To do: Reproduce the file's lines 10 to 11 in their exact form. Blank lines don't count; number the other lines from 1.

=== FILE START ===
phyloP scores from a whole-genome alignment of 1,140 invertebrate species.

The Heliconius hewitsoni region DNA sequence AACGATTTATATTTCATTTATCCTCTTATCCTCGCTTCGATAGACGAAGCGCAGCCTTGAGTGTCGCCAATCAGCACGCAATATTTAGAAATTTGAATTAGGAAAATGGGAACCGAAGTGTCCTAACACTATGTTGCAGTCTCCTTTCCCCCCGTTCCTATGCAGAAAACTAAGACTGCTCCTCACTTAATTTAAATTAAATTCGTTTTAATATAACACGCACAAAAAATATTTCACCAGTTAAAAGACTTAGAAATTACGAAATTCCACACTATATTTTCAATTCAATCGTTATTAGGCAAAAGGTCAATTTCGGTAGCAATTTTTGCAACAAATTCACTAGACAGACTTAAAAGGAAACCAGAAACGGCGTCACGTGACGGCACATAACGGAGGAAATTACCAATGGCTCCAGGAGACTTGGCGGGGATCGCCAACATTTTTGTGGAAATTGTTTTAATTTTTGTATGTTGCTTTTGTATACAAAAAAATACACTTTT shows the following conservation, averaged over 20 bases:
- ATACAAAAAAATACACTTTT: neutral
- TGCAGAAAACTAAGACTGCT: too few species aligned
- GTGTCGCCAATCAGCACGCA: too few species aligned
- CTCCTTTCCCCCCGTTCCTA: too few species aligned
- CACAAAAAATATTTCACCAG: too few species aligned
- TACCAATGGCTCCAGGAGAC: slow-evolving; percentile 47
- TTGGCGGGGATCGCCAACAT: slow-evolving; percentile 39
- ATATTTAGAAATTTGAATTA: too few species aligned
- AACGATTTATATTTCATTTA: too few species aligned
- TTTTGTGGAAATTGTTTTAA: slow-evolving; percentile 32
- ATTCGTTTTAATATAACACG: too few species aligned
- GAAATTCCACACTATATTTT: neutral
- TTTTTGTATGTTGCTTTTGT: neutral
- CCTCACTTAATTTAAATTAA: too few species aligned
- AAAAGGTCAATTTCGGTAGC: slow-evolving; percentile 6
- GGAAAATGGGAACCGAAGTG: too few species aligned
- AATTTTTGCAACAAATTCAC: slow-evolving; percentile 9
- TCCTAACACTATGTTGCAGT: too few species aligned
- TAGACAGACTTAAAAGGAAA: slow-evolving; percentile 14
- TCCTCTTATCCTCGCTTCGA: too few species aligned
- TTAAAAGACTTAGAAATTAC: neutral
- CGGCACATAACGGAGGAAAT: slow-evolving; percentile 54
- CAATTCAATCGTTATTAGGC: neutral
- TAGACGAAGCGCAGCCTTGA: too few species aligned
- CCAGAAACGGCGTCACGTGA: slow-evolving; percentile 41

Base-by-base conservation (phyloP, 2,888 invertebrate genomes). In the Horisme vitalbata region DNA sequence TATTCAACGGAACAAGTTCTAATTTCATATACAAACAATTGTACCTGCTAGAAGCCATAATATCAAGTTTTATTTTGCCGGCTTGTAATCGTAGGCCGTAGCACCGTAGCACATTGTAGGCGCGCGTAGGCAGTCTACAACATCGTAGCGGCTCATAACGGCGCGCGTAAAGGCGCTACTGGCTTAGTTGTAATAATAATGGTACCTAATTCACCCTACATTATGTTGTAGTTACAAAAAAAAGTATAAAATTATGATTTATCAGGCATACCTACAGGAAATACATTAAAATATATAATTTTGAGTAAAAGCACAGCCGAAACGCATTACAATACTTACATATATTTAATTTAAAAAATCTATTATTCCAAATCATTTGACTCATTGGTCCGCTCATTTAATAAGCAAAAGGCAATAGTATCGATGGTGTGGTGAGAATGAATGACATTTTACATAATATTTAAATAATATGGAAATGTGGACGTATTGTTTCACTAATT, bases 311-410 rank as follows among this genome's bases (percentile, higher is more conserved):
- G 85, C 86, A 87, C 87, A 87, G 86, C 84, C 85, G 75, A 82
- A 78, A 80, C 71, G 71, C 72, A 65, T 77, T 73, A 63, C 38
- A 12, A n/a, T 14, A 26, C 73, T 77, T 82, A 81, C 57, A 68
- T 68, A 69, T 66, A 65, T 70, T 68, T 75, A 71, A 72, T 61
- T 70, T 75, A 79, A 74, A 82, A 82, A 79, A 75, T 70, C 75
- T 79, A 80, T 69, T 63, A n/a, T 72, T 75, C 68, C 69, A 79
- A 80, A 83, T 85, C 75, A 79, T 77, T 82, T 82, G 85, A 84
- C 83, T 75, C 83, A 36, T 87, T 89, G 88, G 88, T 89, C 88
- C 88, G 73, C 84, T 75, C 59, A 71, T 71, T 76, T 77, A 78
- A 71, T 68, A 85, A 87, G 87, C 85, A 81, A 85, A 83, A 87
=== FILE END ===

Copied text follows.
- ATATTTAGAAATTTGAATTA: too few species aligned
- AACGATTTATATTTCATTTA: too few species aligned